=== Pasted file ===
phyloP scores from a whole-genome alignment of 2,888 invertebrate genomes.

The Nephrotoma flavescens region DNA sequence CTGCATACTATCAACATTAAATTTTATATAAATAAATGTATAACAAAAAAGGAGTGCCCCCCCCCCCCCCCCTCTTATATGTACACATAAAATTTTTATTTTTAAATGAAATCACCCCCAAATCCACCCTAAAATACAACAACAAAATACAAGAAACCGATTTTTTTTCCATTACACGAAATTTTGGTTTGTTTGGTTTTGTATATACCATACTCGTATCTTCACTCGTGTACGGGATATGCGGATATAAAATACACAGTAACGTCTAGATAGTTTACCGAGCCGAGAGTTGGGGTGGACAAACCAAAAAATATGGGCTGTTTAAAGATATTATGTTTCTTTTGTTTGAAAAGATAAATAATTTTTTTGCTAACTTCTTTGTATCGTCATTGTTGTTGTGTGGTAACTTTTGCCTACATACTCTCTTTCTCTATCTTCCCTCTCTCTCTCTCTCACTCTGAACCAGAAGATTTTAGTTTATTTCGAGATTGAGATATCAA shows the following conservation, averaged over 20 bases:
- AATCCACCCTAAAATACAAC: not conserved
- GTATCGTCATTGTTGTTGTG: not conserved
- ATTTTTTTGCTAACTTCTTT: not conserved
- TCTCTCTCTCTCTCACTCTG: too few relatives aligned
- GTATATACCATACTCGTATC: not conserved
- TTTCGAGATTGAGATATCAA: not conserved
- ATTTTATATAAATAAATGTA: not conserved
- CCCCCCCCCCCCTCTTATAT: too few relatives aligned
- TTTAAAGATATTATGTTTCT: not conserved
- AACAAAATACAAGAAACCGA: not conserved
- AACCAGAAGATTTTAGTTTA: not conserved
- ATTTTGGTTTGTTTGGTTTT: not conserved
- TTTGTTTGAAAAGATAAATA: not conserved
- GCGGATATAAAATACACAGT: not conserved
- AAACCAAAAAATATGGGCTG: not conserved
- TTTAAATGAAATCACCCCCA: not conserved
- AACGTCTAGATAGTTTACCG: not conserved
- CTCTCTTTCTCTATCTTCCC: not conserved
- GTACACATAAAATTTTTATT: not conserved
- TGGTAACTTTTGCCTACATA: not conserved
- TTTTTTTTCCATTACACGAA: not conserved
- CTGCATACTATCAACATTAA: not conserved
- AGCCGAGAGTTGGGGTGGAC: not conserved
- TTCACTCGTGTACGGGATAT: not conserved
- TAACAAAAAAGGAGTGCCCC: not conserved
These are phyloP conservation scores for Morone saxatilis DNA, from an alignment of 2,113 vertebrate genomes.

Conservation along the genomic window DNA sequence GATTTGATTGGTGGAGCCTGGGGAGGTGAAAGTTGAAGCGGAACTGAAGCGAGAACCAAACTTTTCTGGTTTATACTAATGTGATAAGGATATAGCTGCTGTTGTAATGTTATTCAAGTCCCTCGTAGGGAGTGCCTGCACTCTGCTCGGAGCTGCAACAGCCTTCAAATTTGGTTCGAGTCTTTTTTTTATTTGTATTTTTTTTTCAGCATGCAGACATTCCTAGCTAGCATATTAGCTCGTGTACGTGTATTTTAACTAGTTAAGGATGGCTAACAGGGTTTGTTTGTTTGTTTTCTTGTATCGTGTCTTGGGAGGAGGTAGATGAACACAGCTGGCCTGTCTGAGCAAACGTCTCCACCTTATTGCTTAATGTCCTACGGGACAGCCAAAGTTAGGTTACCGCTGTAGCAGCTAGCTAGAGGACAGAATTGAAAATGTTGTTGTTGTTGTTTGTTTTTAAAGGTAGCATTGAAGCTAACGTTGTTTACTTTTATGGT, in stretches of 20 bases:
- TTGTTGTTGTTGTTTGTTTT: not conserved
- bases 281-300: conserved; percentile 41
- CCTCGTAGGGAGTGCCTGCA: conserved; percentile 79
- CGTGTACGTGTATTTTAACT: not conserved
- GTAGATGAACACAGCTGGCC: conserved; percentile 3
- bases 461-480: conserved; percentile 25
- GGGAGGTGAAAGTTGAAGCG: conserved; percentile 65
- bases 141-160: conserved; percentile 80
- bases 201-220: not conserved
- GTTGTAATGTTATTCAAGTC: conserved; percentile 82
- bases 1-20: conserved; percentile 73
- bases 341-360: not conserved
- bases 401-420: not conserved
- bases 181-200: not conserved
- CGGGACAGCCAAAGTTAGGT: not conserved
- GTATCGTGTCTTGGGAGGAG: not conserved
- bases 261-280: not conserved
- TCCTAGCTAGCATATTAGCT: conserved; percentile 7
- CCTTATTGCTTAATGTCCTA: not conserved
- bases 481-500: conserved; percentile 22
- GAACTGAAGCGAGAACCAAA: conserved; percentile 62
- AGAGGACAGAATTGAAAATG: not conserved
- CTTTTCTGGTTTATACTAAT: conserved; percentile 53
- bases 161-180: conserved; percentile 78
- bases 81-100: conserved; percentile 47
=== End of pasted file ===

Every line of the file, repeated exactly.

phyloP scores from a whole-genome alignment of 2,888 invertebrate genomes.

The Nephrotoma flavescens region DNA sequence CTGCATACTATCAACATTAAATTTTATATAAATAAATGTATAACAAAAAAGGAGTGCCCCCCCCCCCCCCCCTCTTATATGTACACATAAAATTTTTATTTTTAAATGAAATCACCCCCAAATCCACCCTAAAATACAACAACAAAATACAAGAAACCGATTTTTTTTCCATTACACGAAATTTTGGTTTGTTTGGTTTTGTATATACCATACTCGTATCTTCACTCGTGTACGGGATATGCGGATATAAAATACACAGTAACGTCTAGATAGTTTACCGAGCCGAGAGTTGGGGTGGACAAACCAAAAAATATGGGCTGTTTAAAGATATTATGTTTCTTTTGTTTGAAAAGATAAATAATTTTTTTGCTAACTTCTTTGTATCGTCATTGTTGTTGTGTGGTAACTTTTGCCTACATACTCTCTTTCTCTATCTTCCCTCTCTCTCTCTCTCACTCTGAACCAGAAGATTTTAGTTTATTTCGAGATTGAGATATCAA shows the following conservation, averaged over 20 bases:
- AATCCACCCTAAAATACAAC: not conserved
- GTATCGTCATTGTTGTTGTG: not conserved
- ATTTTTTTGCTAACTTCTTT: not conserved
- TCTCTCTCTCTCTCACTCTG: too few relatives aligned
- GTATATACCATACTCGTATC: not conserved
- TTTCGAGATTGAGATATCAA: not conserved
- ATTTTATATAAATAAATGTA: not conserved
- CCCCCCCCCCCCTCTTATAT: too few relatives aligned
- TTTAAAGATATTATGTTTCT: not conserved
- AACAAAATACAAGAAACCGA: not conserved
- AACCAGAAGATTTTAGTTTA: not conserved
- ATTTTGGTTTGTTTGGTTTT: not conserved
- TTTGTTTGAAAAGATAAATA: not conserved
- GCGGATATAAAATACACAGT: not conserved
- AAACCAAAAAATATGGGCTG: not conserved
- TTTAAATGAAATCACCCCCA: not conserved
- AACGTCTAGATAGTTTACCG: not conserved
- CTCTCTTTCTCTATCTTCCC: not conserved
- GTACACATAAAATTTTTATT: not conserved
- TGGTAACTTTTGCCTACATA: not conserved
- TTTTTTTTCCATTACACGAA: not conserved
- CTGCATACTATCAACATTAA: not conserved
- AGCCGAGAGTTGGGGTGGAC: not conserved
- TTCACTCGTGTACGGGATAT: not conserved
- TAACAAAAAAGGAGTGCCCC: not conserved
These are phyloP conservation scores for Morone saxatilis DNA, from an alignment of 2,113 vertebrate genomes.

Conservation along the genomic window DNA sequence GATTTGATTGGTGGAGCCTGGGGAGGTGAAAGTTGAAGCGGAACTGAAGCGAGAACCAAACTTTTCTGGTTTATACTAATGTGATAAGGATATAGCTGCTGTTGTAATGTTATTCAAGTCCCTCGTAGGGAGTGCCTGCACTCTGCTCGGAGCTGCAACAGCCTTCAAATTTGGTTCGAGTCTTTTTTTTATTTGTATTTTTTTTTCAGCATGCAGACATTCCTAGCTAGCATATTAGCTCGTGTACGTGTATTTTAACTAGTTAAGGATGGCTAACAGGGTTTGTTTGTTTGTTTTCTTGTATCGTGTCTTGGGAGGAGGTAGATGAACACAGCTGGCCTGTCTGAGCAAACGTCTCCACCTTATTGCTTAATGTCCTACGGGACAGCCAAAGTTAGGTTACCGCTGTAGCAGCTAGCTAGAGGACAGAATTGAAAATGTTGTTGTTGTTGTTTGTTTTTAAAGGTAGCATTGAAGCTAACGTTGTTTACTTTTATGGT, in stretches of 20 bases:
- TTGTTGTTGTTGTTTGTTTT: not conserved
- bases 281-300: conserved; percentile 41
- CCTCGTAGGGAGTGCCTGCA: conserved; percentile 79
- CGTGTACGTGTATTTTAACT: not conserved
- GTAGATGAACACAGCTGGCC: conserved; percentile 3
- bases 461-480: conserved; percentile 25
- GGGAGGTGAAAGTTGAAGCG: conserved; percentile 65
- bases 141-160: conserved; percentile 80
- bases 201-220: not conserved
- GTTGTAATGTTATTCAAGTC: conserved; percentile 82
- bases 1-20: conserved; percentile 73
- bases 341-360: not conserved
- bases 401-420: not conserved
- bases 181-200: not conserved
- CGGGACAGCCAAAGTTAGGT: not conserved
- GTATCGTGTCTTGGGAGGAG: not conserved
- bases 261-280: not conserved
- TCCTAGCTAGCATATTAGCT: conserved; percentile 7
- CCTTATTGCTTAATGTCCTA: not conserved
- bases 481-500: conserved; percentile 22
- GAACTGAAGCGAGAACCAAA: conserved; percentile 62
- AGAGGACAGAATTGAAAATG: not conserved
- CTTTTCTGGTTTATACTAAT: conserved; percentile 53
- bases 161-180: conserved; percentile 78
- bases 81-100: conserved; percentile 47